What Do They Mean?
Materials: cut and mount on colored paper, pictures of the following objects. (Better yet, have the actual objects for the lesson.)
Children dressed in new clothes or a dressed doll, baby animals and a bunny, eggs, Easter lily, Three crosses and a picture of an empty tomb, Jesus picture pasted on to a large red heart.
1. New Clothes: Luke 20:1-17
It was the custom among many early Christians to have newly baptized Christians wear new white clothes for the Easter celebration. Like many other Easter symbols, the new clothes represent new life offered through the death and resurrection of Jesus.
Later, it became the custom in many European towns and villages for people to put on new clothes and parade through town. The lead person would hold a cross or candle. In New York City, this became the annual Easter Parade down Fifth Avenue to show off new clothes following the Easter services.
Jesus came out of the tomb with a new body. God will give us new bodies in the resurrection. God dresses up the earth in the Spring with new flowers, grasses and budding trees. LIFE WINS!
2. Baby Animals/Easter bunny: II Corinthians 5:17
Spring is the time for newly born animals. We become new creations when we accept Jesus. While the early Christians celebrated Easter, others were celebrating springtime. After a cold, dark winter, the people were glad to see new leaves and flowers and animals have babies--kittens and chicks and, yes, baby bunnies. There is an old story from Germany about a poor woman who had colored eggs to show new colors of spring. She put them around in her yard for the children to find. She put some eggs in an old nest. The children saw a rabbit sitting on the nest and when he heard their noise, he leaped away. We all know how children's imagination works--rabbits bringing Easter eggs made a great story! So it began. The Easter Bunny has nothing to do with the REAL Easter, but he is a part of celebrating spring and spring is nature coming back to life again. It is a picture of Jesus rising from the dead.
3. Easter Eggs: Matthew 26:1-6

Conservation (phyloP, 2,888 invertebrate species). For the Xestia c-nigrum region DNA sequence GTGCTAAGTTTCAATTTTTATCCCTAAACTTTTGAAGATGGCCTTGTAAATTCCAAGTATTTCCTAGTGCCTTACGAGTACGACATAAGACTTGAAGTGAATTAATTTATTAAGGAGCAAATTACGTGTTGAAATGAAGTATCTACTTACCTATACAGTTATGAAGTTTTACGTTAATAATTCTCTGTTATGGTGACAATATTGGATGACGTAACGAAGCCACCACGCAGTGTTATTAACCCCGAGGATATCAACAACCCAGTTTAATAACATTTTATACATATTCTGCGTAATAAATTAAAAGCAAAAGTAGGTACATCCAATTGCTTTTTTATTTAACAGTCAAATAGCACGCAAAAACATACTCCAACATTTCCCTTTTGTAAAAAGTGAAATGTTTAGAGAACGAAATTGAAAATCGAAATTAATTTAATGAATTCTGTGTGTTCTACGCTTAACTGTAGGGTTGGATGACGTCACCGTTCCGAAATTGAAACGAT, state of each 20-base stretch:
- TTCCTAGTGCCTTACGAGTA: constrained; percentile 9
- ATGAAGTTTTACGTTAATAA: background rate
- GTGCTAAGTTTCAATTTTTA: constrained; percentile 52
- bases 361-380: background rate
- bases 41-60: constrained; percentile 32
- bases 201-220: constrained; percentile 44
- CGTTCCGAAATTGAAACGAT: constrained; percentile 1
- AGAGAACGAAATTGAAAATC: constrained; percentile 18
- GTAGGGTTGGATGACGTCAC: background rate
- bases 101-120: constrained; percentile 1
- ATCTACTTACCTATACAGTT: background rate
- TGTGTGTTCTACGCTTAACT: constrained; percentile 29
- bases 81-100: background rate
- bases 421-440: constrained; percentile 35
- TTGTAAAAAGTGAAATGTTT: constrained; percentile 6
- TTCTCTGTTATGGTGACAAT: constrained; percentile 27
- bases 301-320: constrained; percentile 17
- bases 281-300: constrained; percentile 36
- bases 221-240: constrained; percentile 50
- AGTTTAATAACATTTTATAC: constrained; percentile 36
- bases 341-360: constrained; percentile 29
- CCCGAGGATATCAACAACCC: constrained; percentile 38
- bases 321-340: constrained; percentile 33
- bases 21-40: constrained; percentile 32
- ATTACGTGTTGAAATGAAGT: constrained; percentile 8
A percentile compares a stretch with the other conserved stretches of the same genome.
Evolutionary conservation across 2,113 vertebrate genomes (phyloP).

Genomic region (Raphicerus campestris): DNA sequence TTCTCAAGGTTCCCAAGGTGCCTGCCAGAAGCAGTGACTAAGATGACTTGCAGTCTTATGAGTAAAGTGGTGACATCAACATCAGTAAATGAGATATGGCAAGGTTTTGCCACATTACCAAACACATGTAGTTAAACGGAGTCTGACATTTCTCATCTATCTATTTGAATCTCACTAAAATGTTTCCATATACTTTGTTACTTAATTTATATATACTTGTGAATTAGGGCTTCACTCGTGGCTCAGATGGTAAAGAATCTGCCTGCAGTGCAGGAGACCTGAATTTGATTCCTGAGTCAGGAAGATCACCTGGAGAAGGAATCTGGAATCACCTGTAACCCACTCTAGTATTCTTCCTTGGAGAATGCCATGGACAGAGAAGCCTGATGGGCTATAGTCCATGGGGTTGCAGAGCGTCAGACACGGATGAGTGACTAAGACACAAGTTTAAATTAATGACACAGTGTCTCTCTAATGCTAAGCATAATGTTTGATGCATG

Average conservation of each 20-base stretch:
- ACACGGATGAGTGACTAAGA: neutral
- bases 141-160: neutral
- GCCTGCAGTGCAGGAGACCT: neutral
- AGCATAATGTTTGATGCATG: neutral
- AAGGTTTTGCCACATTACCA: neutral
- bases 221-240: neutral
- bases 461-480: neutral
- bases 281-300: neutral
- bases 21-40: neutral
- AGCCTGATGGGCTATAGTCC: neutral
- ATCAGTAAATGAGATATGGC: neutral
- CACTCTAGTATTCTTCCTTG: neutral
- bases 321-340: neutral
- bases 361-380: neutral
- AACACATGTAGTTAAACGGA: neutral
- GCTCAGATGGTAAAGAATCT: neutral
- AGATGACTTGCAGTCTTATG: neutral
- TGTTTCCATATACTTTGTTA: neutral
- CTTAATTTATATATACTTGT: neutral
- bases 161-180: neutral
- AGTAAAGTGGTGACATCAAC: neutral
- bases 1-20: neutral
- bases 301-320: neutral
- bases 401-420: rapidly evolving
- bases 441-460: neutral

An egg is a perfect symbol for Easter. When an egg hatches, it seems like new creation comes from a dead object. This reminds us of Jesus' resurrection. It is said that the early church would greet one another by tapping eggs. The first would say, "Christ is risen!" The other person would reply, "He is risen indeed!"
4. Spring Flowers/Easter lily: John 11:25-26 Matthew 6:28-30
The white Easter lily stands for purity. Artists for centuries have painted Lilies in religious pictures. It is said that lilies grew in the garden where Jesus prayed the night before He died and also in the garden where He was buried. Lilies are mentioned in the Bible. In Matthew 6:28-30, they are given as a symbol of trust. Jesus is referred to as the "Lily of the Valley."
5. Cross and Empty tomb: John 20:1-8, Revelation 3:20
This is the REAL EASTER: an empty cross and an empty tomb. Easter is the oldest Christian festival. To the early church, Jesus rising from the dead was so important, it was a weekly celebration. Every Sunday was Easter! And that is why many Christians now worship on Sundays. We also make a very special day in spring a special Easter Sunday.
(Show heart with Jesus picture.)
Today we remember Jesus' love for us. He died and came alive again.
(To close the lesson, give students a candy-filled plastic egg and then have them say the early church greeting.)
LEADER: Christ is Risen!
STUDENTS: He is risen indeed!
Copyright 2013 Frances Kemp
Don't miss our Easter
Return to the Lessons and Sermons page.
You can make a
and donations to the site help to distribute
our children's ministry resources to churches across the world.
Subscribe to our Newsletter - Learn More